After the Nginx connection idle timeout, the TCP disconnection process with the proxy completes normally. The proxy is unaware when the client sends subsequent requests using the disconnected connection.

Analyze the following packet capture results:

  • Numbers 1–44 are the interaction between the client and the ShardingSphere-Proxy to establish a MySQL connection.
  • Numbers 45–50 are the first query performed by the client.
  • Numbers 55–60 are the second query executed by the client 55 seconds after the first query is executed.
  • Numbers 73–77 are the TCP connection disconnection processes initiated by Nginx to both the client and ShardingSphere-Proxy after the session times out.
  • Numbers 78–79 are the third query executed 65 seconds after the client executes the second query, including the Connection Reset.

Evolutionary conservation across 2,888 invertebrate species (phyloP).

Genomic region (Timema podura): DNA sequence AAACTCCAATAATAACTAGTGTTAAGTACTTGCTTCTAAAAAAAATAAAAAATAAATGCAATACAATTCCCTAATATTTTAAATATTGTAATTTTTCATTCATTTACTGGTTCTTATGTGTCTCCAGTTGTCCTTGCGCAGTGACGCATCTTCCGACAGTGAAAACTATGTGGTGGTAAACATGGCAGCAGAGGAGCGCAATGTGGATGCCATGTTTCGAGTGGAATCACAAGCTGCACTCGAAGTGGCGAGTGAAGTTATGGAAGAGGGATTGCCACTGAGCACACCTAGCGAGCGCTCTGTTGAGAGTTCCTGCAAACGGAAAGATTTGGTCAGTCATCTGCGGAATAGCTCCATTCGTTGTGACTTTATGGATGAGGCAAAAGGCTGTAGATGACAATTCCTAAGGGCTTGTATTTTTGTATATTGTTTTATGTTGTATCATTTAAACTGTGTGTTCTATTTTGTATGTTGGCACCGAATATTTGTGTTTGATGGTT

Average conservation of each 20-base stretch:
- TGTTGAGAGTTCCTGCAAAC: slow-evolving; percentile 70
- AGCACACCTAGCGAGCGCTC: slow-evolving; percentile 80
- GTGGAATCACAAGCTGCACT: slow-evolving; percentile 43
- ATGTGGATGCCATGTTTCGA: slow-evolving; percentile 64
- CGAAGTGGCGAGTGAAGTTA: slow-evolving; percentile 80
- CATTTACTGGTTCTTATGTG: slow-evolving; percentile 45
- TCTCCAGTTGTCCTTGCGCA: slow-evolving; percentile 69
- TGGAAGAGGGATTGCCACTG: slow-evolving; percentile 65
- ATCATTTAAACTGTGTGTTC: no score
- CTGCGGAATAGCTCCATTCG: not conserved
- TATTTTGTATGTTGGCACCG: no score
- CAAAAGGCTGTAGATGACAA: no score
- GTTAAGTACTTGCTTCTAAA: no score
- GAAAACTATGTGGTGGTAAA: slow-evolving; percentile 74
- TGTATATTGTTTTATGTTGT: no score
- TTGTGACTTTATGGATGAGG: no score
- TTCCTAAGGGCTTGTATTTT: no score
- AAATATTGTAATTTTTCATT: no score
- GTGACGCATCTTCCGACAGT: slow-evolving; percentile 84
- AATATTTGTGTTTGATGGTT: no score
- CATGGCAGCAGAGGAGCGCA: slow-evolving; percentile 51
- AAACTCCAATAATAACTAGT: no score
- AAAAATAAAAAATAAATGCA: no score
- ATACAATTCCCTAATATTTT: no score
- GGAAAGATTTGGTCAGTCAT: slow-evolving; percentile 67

Packet capture of expected DST results

(Wu Weijie, CC BY-SA 4.0)

Wrap up

Troubleshooting disconnection issues involves examining both the ShardingSphere-Proxy settings and the configurations enforced by the cloud service provider's ELB. It's useful to capture packets to understand when particular events—especially DST messages—occur compared to idle time and timeout settings.

The above implementation and troubleshooting scenario is based on a specific ShardingSphere-Proxy deployment. For a discussion of cloud-based options, see my followup article. ShardingSphere on Cloud offers additional management options and configurations for a variety of cloud service provider environments.

This article is adapted from A Distributed Database Load Balancing Architecture Based on ShardingSphere: Demo and User Case and is republished with permission.

github.com/TeslaCN PMC member for Apache ShardingSphere Infrastructure Engineer of SphereEx